Make Your Choice… Or Not.

Dave Killion — October 16, 2010

As I entered my local grocery today for some milk and bread, the grocer pointed to ten shopping carts, all filled to overflowing, and asked me which one I wanted.  I wasn’t really looking for a cart of groceries, but he told me that I might as well pick, because everyone in Victoria was required to pay for one of these carts, and anyone who didn’t pay would be punished in accordance to how hard they resist.

I didn’t like the sound of that, so I took a look at the different carts.  I didn’t really have the time to root through all of them, so I couldn’t tell most of what they contained, but I saw one had a bunch of prime rib, lobster, and other high-end items.  I really didn’t want to spend my money on that, so I looked at the next cart, which appeared to be mostly fresh produce, which I like but couldn’t eat before it spoiled.  The other carts all had problems, too, what with either too much processed food, or not enough dairy, or diapers and other stuff I didn’t need.

I was running out of time, so I picked the cart that looked the most acceptable, even though it still didn’t look too good.  I told the grocer which cart I was going to take, and I saw him write down my choice as I went to get my cart and take it to the register.  Before I could wheel my buggy away, the grocer told me I had made a mistake.  Although I would have to pay for one of those carts, I didn’t necessarily get the one I preferred.  It turns out that every shopper who came in that day would get to select a cart, and the cart that was most frequently selected would be the one that all the store’s customers would get, even those who hadn’t even come in to choose.  It also turns out that each cart had a different price, but no one could know for sure what it was until after the carts had all been delivered.  The items would be delivered in the whatever manner the grocer thought was best, and it was a certainty that the cart would be altered, added to, and subtracted from without much say on my part.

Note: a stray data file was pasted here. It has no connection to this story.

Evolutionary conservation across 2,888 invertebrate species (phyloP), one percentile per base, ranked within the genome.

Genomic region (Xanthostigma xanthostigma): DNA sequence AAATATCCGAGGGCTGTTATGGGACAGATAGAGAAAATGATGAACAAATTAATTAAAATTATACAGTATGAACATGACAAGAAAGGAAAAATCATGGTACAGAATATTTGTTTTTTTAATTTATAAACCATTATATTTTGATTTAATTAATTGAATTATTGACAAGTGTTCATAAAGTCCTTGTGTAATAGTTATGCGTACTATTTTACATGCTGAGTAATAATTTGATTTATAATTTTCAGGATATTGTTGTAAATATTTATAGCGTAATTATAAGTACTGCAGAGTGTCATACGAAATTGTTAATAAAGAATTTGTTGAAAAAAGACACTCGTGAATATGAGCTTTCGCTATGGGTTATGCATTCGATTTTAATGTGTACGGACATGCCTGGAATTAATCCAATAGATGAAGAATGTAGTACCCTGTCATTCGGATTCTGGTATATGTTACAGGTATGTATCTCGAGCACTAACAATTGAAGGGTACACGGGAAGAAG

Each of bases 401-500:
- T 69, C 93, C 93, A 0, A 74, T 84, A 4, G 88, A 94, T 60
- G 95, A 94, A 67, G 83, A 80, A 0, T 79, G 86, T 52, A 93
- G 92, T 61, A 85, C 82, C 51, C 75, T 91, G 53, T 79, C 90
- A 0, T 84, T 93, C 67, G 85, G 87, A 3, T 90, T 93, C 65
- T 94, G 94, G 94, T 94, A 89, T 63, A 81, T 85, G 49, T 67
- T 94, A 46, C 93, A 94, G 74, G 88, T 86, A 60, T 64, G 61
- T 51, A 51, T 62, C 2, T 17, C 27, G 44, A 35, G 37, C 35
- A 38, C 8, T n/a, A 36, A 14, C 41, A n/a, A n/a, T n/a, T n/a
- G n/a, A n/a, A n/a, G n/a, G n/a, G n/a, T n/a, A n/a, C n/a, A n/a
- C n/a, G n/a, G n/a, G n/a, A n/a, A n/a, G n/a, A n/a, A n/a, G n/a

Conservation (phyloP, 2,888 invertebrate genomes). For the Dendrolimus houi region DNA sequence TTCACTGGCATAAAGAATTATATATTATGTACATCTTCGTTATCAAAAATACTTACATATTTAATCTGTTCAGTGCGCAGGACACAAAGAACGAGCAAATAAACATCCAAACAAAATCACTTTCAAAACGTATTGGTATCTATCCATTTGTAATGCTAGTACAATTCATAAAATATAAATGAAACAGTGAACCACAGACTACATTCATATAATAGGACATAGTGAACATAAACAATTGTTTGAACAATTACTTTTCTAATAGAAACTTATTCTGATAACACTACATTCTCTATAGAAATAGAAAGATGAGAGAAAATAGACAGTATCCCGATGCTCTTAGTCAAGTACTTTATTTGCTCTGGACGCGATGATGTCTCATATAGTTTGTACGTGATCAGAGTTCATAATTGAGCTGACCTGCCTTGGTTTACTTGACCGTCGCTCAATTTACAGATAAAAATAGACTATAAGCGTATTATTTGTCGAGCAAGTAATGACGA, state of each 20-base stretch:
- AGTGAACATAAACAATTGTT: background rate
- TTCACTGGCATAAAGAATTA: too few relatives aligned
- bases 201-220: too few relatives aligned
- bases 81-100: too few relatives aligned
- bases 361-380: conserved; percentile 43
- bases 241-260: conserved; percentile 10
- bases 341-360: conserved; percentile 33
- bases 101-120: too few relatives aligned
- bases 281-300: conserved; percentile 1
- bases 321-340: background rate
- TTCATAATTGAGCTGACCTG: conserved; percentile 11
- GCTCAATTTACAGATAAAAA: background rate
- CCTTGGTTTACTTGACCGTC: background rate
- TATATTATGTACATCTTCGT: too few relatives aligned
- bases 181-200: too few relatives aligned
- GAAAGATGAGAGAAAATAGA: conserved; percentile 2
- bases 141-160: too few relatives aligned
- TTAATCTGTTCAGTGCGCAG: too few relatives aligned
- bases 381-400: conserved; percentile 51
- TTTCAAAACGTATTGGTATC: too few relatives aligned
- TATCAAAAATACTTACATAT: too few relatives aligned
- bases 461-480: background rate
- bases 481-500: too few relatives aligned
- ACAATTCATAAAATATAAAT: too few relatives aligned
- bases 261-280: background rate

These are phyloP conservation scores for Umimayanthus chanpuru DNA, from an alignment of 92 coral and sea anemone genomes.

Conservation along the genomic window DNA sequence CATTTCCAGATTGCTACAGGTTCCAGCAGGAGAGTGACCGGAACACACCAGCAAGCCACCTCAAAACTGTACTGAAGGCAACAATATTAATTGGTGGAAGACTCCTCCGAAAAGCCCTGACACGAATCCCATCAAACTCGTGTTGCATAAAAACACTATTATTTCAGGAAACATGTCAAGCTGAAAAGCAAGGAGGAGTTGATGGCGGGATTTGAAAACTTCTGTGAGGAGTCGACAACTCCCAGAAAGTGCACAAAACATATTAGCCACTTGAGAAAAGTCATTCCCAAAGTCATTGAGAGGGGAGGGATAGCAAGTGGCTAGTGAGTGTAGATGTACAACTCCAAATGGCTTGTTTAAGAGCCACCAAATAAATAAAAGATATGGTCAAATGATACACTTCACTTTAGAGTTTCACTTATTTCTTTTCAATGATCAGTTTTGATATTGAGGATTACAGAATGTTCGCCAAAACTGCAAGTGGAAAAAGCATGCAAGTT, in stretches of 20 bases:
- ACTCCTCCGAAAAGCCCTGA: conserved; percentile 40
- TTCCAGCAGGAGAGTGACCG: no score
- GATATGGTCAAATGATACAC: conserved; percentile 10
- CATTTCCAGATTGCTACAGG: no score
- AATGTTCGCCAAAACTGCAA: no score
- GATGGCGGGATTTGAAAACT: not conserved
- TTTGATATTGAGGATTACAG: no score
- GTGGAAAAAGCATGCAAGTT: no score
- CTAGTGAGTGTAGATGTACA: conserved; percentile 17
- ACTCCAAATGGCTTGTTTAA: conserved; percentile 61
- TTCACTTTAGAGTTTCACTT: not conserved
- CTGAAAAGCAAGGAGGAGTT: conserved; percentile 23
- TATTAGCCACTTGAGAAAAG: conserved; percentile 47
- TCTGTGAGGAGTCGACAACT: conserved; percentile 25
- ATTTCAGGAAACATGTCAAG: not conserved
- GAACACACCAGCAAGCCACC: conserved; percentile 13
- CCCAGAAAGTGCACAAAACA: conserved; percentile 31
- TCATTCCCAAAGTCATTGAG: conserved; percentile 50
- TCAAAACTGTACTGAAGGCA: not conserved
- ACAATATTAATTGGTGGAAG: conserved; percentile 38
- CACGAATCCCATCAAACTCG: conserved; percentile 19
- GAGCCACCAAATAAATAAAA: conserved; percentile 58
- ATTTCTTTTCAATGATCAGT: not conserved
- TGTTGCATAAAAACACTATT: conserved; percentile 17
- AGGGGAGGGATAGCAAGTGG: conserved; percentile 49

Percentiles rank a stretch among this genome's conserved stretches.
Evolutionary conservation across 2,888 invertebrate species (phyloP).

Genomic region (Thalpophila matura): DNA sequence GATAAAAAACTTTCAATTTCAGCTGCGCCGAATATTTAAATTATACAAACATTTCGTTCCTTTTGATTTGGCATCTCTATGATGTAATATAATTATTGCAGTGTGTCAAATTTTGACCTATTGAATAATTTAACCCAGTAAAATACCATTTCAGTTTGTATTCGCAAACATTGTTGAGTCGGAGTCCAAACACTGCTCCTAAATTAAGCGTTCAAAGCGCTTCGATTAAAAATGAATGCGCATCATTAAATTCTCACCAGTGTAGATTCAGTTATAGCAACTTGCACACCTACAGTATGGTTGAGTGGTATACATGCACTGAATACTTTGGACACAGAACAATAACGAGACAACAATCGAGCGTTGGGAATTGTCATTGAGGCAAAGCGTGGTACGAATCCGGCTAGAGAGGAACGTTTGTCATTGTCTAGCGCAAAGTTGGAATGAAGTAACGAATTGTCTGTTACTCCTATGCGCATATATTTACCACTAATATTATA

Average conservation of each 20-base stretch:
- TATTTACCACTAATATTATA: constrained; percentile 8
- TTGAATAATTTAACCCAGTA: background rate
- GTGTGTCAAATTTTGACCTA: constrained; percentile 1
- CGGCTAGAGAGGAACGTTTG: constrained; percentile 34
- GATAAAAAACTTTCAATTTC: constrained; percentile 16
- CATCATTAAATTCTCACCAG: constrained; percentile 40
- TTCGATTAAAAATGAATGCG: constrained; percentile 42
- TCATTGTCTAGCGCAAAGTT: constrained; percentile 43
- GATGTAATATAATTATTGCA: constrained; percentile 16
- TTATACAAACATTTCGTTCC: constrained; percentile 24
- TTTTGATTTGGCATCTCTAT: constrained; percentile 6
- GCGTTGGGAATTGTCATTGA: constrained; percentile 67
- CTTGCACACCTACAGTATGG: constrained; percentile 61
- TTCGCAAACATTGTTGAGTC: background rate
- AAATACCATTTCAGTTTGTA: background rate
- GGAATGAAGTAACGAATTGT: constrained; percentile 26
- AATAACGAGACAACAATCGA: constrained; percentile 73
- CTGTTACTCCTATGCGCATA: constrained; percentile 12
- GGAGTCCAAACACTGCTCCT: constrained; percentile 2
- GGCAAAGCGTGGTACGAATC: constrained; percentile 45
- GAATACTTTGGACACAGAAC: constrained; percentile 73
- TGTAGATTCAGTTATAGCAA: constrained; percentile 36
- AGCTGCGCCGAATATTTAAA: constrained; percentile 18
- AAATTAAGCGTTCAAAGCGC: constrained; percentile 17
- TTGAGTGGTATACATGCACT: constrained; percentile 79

I didn’t like the sound of this, and I was telling the grocer so, when some other folks who were waiting said that I had chosen to come to this particular grocery store of my own free will, and so I had given my tacit consent to the process.  They also assured me that this was the best way to decide what groceries were optimal for all of society, and if I didn’t like it, I should just go to a different grocery store.  But apparently all the groceries in Canada work the same way, so what’s the use in that?

Of course, none of the above happened.  In fact, my grocer is relentlessly pursuing ways to make me happier with his store than I’ve ever been.  But in just under five weeks, the City of Victoria is having a by-election, and citizens are invited to choose a replacement for outgoing Councillor Sonya Chandler.  There are currently eleven candidates, and if you live in Victoria, you are going to get one of them, and you are going to pay for it.  No matter what’s in the cart.

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